Skin diseases are common public health problems and cause a significant burden. Morbidity and mortality from skin diseases are expected to increase, and the prevalence of these diseases and related healthcare spending is considered to be among the fastest growing for any medical condition1-3. Dermatologists are recognised as the specialists most qualified for managing skin diseases and performing cutaneous cosmetic and surgical procedures4-6. Therefore, comprehensive and detailed information regarding the current state of dermatologic services is important for better allocating the resources needed in caring for skin diseases7. In Taiwan, the official organisation responsible for the development and supervision of dermatology residency training programs is the Taiwanese Dermatological Association (TDA), which was founded in 1975. Over the past 40 years, the field of dermatology has experienced rapid growth in the production of practitioners. The supply of dermatology services may have long-term impacts on the quality of care in the future. However, information regarding the supply and distribution of dermatology workforce and services remains limited. The aim of this article was to investigate the supply of dermatology services, their geographic distribution and the availability of dermatology services within the National Health Insurance (NHI) program of Taiwan.
Taiwan’s NHI program was established in 1995 to provide health care to all the residents of Taiwan. Currently, 99.9% of Taiwan’s population is covered by the NHI program. It is a government-administered insurance-based national healthcare system. Taiwan has a single payer system for health care. The characteristics of the NHI system include good accessibility, comprehensive population coverage, short waiting times, relatively low costs and an NHI databank for planning, monitoring and evaluating health services8. However, the gatekeeper role of family physicians is weak in Taiwan. Taiwanese citizens are able to choose their healthcare providers without a referral, including dermatologists at any level of medical facility. In Taiwan in 2013, most of the dermatologic services were provided in physician clinics (86.4%), followed by metropolitan hospitals (5.9%), academic medical centres (4.7%) and local community hospitals (3.0%)9. As for the workforce distribution according to facility levels, most dermatologists practised in physician clinics (69.5%, n=818), followed by academic medical centres (18.7%, n=220), metropolitan hospitals (9.8%, n=115) and local community hospitals (2.0%, n=23)10. A similar phenomenon was also documented in the USA. In the USA, most dermatologists worked in a dermatology group or solo practice with less than 30% of dermatologists in multispecialty groups and academic settings in 201411. In Taiwan in 2013, 52.6% of the patients with skin diseases visited dermatologists for help, compared with 32.6% who visited non-dermatologists and 14.8% who visited both12.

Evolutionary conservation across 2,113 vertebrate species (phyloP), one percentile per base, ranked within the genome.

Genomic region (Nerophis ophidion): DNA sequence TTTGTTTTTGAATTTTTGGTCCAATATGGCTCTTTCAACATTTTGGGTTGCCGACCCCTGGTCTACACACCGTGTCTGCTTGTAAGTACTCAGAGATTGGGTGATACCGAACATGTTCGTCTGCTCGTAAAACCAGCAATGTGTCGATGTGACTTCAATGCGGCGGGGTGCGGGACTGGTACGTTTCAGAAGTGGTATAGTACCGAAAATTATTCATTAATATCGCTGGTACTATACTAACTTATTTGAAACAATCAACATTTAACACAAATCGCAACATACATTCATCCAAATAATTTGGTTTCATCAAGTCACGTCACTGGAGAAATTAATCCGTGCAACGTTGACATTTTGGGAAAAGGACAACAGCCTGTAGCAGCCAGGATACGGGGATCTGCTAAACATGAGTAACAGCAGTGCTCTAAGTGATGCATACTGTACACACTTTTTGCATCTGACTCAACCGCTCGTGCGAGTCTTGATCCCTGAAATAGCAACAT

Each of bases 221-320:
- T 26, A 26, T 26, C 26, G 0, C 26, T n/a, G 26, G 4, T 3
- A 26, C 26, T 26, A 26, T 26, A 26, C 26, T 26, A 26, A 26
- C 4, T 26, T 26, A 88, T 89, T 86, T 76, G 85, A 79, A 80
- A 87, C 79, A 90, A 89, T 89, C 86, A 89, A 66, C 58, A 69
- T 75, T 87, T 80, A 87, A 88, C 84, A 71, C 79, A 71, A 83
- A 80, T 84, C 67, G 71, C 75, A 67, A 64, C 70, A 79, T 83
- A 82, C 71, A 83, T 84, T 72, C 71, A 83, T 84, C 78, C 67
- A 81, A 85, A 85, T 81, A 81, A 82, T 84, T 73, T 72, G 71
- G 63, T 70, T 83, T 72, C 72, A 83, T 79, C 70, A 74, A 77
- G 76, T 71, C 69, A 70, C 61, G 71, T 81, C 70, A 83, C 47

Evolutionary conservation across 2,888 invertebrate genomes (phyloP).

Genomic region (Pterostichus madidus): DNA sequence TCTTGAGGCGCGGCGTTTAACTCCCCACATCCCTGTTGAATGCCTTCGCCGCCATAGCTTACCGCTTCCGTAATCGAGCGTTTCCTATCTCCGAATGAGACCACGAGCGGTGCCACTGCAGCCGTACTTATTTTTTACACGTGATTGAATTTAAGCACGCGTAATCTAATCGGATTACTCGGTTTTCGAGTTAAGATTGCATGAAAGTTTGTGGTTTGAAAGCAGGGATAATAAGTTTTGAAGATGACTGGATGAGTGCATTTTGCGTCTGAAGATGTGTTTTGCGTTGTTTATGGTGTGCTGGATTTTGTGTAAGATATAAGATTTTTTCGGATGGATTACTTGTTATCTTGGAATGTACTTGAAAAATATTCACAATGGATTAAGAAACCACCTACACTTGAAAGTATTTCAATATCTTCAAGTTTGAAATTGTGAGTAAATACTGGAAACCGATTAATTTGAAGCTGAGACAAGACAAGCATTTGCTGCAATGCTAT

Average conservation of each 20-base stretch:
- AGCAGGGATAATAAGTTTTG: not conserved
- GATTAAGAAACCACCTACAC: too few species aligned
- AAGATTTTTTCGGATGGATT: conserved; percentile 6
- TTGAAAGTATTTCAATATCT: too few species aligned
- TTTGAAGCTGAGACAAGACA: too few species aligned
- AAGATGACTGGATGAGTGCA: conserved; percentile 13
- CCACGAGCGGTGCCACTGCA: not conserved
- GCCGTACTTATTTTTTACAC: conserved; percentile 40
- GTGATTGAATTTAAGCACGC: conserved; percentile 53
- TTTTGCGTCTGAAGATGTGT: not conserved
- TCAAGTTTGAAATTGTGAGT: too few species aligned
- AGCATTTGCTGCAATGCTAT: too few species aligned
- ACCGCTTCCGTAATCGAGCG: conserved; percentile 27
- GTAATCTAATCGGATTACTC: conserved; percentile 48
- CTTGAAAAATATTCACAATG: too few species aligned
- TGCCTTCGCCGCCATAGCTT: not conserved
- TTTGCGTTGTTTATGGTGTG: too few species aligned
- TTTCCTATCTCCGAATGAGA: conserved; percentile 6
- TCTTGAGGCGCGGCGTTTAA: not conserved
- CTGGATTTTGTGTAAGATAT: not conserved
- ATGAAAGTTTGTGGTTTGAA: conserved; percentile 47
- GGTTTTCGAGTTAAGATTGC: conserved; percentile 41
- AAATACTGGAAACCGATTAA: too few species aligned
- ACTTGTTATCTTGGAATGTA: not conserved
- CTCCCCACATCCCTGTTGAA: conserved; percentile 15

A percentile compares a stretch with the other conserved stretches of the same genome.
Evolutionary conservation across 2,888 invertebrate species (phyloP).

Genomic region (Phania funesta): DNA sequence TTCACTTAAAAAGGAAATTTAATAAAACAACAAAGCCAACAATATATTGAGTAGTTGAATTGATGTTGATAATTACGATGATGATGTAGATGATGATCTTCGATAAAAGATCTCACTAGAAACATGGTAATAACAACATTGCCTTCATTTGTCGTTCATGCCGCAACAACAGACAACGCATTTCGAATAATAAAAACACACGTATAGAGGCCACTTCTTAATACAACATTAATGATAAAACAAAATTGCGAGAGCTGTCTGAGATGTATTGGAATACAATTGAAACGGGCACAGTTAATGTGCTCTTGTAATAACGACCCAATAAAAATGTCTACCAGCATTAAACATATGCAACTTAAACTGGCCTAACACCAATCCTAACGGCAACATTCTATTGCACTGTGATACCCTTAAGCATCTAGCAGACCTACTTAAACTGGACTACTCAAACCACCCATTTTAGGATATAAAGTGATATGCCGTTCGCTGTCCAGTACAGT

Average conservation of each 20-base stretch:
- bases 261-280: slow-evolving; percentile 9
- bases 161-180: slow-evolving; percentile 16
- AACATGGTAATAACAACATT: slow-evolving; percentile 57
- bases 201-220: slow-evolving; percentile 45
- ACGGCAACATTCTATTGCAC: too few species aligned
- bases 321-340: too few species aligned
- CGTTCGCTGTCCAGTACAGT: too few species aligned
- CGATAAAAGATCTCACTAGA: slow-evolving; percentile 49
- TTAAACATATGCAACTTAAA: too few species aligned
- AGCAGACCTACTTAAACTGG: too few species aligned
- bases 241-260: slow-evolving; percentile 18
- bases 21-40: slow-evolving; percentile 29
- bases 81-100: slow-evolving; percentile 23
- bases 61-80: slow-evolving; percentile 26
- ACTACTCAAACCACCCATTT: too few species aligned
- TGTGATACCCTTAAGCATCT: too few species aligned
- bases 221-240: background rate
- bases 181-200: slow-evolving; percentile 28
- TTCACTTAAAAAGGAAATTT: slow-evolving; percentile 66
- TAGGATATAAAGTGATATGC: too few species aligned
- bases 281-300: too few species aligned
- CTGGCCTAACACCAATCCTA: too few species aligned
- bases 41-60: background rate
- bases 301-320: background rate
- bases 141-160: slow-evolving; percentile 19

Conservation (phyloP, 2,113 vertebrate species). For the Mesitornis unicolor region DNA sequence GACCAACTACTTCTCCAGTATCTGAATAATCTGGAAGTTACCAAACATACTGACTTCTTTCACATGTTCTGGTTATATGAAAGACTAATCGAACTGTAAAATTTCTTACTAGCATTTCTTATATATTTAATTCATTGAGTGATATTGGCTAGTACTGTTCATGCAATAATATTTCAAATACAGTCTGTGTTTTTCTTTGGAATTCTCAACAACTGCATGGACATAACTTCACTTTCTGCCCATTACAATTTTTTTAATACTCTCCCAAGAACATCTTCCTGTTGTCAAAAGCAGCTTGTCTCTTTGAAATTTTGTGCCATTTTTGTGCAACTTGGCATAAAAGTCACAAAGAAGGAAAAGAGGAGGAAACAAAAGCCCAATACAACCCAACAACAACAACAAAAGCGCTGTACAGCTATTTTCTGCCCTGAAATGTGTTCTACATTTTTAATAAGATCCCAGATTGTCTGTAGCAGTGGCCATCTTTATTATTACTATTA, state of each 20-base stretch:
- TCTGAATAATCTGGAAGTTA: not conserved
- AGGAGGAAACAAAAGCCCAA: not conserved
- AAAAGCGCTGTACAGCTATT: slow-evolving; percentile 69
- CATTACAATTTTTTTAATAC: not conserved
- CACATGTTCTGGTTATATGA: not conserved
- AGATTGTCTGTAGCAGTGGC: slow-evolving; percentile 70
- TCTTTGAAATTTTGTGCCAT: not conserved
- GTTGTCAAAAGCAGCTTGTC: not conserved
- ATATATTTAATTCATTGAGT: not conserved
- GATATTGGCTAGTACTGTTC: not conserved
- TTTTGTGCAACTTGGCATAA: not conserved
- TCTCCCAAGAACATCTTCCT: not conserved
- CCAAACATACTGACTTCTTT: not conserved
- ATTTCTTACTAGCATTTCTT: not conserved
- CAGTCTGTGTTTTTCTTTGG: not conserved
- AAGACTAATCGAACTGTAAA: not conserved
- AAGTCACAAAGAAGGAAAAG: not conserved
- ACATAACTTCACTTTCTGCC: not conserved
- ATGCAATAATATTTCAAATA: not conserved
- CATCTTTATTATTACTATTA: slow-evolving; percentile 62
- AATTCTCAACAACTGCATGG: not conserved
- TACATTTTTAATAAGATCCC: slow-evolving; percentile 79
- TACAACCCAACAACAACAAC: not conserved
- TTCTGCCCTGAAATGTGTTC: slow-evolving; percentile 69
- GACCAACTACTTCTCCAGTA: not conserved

Data regarding numbers in the dermatology workforce, including attending dermatologists, fellows, and residents, were obtained from the Taiwan Medical Association (TMA) database and TDA database. The TMA and TDA database included graduates from Taiwanese dermatology residency programs (for the years 1981–2015), as well as geographic information consisting of townships, districts, counties and provincial cities10,13. Dermatologist-to-population ratios were calculated using the TMA data and population data from the Department of Household Registration, Ministry of the Interior10,14.
Data on dermatologic clinics themselves were obtained from the NHI administration, which provides detailed information related to contracted healthcare facilities publicly on its website, and updates that data monthly15. In this study, the related data were analysed, including contracted medical facilities, with full names, addresses, contract types and medical specialties at all healthcare facilities. The opening times of ambulatory services at each contracted healthcare facility were also examined in this study16. More specifically, the opening times were divided into 21 sessions (morning, afternoon and evening) for each of the seven days of the week.